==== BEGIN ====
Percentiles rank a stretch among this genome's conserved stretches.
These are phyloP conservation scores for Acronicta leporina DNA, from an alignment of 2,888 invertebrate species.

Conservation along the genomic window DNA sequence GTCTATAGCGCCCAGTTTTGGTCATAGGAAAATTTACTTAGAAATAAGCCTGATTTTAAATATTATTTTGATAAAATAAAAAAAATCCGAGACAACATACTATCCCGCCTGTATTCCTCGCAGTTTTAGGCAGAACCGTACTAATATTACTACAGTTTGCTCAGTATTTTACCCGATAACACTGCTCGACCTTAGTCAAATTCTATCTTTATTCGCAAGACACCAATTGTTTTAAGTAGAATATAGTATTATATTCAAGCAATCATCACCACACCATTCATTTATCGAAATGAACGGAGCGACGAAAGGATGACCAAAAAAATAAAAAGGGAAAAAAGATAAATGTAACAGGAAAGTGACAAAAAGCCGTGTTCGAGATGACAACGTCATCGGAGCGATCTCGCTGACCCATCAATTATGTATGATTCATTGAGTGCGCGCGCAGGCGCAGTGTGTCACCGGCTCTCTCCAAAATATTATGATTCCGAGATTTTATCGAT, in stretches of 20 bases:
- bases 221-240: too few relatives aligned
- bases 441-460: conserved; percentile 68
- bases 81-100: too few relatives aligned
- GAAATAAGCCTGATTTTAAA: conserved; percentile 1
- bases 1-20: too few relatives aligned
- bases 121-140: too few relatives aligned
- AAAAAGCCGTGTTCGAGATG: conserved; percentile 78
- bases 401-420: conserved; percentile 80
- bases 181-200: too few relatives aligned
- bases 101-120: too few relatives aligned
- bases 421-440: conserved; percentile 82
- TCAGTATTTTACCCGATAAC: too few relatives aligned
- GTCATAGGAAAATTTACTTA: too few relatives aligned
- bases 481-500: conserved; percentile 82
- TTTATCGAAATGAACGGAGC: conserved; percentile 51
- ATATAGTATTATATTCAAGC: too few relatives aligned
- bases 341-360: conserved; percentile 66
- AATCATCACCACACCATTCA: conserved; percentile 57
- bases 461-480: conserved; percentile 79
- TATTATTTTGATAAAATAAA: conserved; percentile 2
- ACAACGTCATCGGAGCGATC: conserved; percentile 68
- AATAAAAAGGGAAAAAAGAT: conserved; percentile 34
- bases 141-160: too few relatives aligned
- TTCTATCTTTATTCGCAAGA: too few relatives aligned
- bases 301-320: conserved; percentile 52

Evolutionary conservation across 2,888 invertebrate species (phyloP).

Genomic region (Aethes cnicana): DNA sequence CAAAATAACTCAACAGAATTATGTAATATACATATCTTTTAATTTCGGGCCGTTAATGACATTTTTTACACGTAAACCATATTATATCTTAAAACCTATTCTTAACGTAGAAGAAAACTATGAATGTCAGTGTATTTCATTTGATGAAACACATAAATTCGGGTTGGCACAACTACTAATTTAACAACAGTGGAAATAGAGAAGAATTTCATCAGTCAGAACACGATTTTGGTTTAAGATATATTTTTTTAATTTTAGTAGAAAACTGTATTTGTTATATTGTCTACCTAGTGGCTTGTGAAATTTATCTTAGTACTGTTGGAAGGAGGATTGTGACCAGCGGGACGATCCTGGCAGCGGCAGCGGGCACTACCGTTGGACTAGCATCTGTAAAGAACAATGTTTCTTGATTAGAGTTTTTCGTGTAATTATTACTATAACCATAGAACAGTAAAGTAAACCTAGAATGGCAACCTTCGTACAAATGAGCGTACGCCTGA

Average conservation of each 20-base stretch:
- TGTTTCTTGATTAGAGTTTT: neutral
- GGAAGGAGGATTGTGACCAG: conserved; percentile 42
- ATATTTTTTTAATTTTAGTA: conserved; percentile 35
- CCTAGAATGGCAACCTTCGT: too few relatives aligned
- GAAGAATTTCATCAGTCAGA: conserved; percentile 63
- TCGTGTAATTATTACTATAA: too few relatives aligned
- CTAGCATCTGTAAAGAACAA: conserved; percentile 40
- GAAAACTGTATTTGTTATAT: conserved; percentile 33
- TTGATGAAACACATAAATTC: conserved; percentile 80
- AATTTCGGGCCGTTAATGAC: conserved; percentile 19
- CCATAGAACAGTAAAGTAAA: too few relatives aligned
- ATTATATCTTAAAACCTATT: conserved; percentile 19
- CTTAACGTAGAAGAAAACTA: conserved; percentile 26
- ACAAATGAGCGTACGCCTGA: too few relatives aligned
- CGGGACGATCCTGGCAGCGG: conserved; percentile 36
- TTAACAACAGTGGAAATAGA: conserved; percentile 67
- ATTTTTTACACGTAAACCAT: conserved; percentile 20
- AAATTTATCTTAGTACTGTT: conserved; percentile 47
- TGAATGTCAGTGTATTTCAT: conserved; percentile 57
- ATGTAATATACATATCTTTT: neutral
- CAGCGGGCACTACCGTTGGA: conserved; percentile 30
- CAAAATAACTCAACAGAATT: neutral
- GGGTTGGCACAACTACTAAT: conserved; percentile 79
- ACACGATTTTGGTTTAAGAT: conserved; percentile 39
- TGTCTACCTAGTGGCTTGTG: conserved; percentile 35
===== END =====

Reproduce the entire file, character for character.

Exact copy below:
Percentiles rank a stretch among this genome's conserved stretches.
These are phyloP conservation scores for Acronicta leporina DNA, from an alignment of 2,888 invertebrate species.

Conservation along the genomic window DNA sequence GTCTATAGCGCCCAGTTTTGGTCATAGGAAAATTTACTTAGAAATAAGCCTGATTTTAAATATTATTTTGATAAAATAAAAAAAATCCGAGACAACATACTATCCCGCCTGTATTCCTCGCAGTTTTAGGCAGAACCGTACTAATATTACTACAGTTTGCTCAGTATTTTACCCGATAACACTGCTCGACCTTAGTCAAATTCTATCTTTATTCGCAAGACACCAATTGTTTTAAGTAGAATATAGTATTATATTCAAGCAATCATCACCACACCATTCATTTATCGAAATGAACGGAGCGACGAAAGGATGACCAAAAAAATAAAAAGGGAAAAAAGATAAATGTAACAGGAAAGTGACAAAAAGCCGTGTTCGAGATGACAACGTCATCGGAGCGATCTCGCTGACCCATCAATTATGTATGATTCATTGAGTGCGCGCGCAGGCGCAGTGTGTCACCGGCTCTCTCCAAAATATTATGATTCCGAGATTTTATCGAT, in stretches of 20 bases:
- bases 221-240: too few relatives aligned
- bases 441-460: conserved; percentile 68
- bases 81-100: too few relatives aligned
- GAAATAAGCCTGATTTTAAA: conserved; percentile 1
- bases 1-20: too few relatives aligned
- bases 121-140: too few relatives aligned
- AAAAAGCCGTGTTCGAGATG: conserved; percentile 78
- bases 401-420: conserved; percentile 80
- bases 181-200: too few relatives aligned
- bases 101-120: too few relatives aligned
- bases 421-440: conserved; percentile 82
- TCAGTATTTTACCCGATAAC: too few relatives aligned
- GTCATAGGAAAATTTACTTA: too few relatives aligned
- bases 481-500: conserved; percentile 82
- TTTATCGAAATGAACGGAGC: conserved; percentile 51
- ATATAGTATTATATTCAAGC: too few relatives aligned
- bases 341-360: conserved; percentile 66
- AATCATCACCACACCATTCA: conserved; percentile 57
- bases 461-480: conserved; percentile 79
- TATTATTTTGATAAAATAAA: conserved; percentile 2
- ACAACGTCATCGGAGCGATC: conserved; percentile 68
- AATAAAAAGGGAAAAAAGAT: conserved; percentile 34
- bases 141-160: too few relatives aligned
- TTCTATCTTTATTCGCAAGA: too few relatives aligned
- bases 301-320: conserved; percentile 52

Evolutionary conservation across 2,888 invertebrate species (phyloP).

Genomic region (Aethes cnicana): DNA sequence CAAAATAACTCAACAGAATTATGTAATATACATATCTTTTAATTTCGGGCCGTTAATGACATTTTTTACACGTAAACCATATTATATCTTAAAACCTATTCTTAACGTAGAAGAAAACTATGAATGTCAGTGTATTTCATTTGATGAAACACATAAATTCGGGTTGGCACAACTACTAATTTAACAACAGTGGAAATAGAGAAGAATTTCATCAGTCAGAACACGATTTTGGTTTAAGATATATTTTTTTAATTTTAGTAGAAAACTGTATTTGTTATATTGTCTACCTAGTGGCTTGTGAAATTTATCTTAGTACTGTTGGAAGGAGGATTGTGACCAGCGGGACGATCCTGGCAGCGGCAGCGGGCACTACCGTTGGACTAGCATCTGTAAAGAACAATGTTTCTTGATTAGAGTTTTTCGTGTAATTATTACTATAACCATAGAACAGTAAAGTAAACCTAGAATGGCAACCTTCGTACAAATGAGCGTACGCCTGA

Average conservation of each 20-base stretch:
- TGTTTCTTGATTAGAGTTTT: neutral
- GGAAGGAGGATTGTGACCAG: conserved; percentile 42
- ATATTTTTTTAATTTTAGTA: conserved; percentile 35
- CCTAGAATGGCAACCTTCGT: too few relatives aligned
- GAAGAATTTCATCAGTCAGA: conserved; percentile 63
- TCGTGTAATTATTACTATAA: too few relatives aligned
- CTAGCATCTGTAAAGAACAA: conserved; percentile 40
- GAAAACTGTATTTGTTATAT: conserved; percentile 33
- TTGATGAAACACATAAATTC: conserved; percentile 80
- AATTTCGGGCCGTTAATGAC: conserved; percentile 19
- CCATAGAACAGTAAAGTAAA: too few relatives aligned
- ATTATATCTTAAAACCTATT: conserved; percentile 19
- CTTAACGTAGAAGAAAACTA: conserved; percentile 26
- ACAAATGAGCGTACGCCTGA: too few relatives aligned
- CGGGACGATCCTGGCAGCGG: conserved; percentile 36
- TTAACAACAGTGGAAATAGA: conserved; percentile 67
- ATTTTTTACACGTAAACCAT: conserved; percentile 20
- AAATTTATCTTAGTACTGTT: conserved; percentile 47
- TGAATGTCAGTGTATTTCAT: conserved; percentile 57
- ATGTAATATACATATCTTTT: neutral
- CAGCGGGCACTACCGTTGGA: conserved; percentile 30
- CAAAATAACTCAACAGAATT: neutral
- GGGTTGGCACAACTACTAAT: conserved; percentile 79
- ACACGATTTTGGTTTAAGAT: conserved; percentile 39
- TGTCTACCTAGTGGCTTGTG: conserved; percentile 35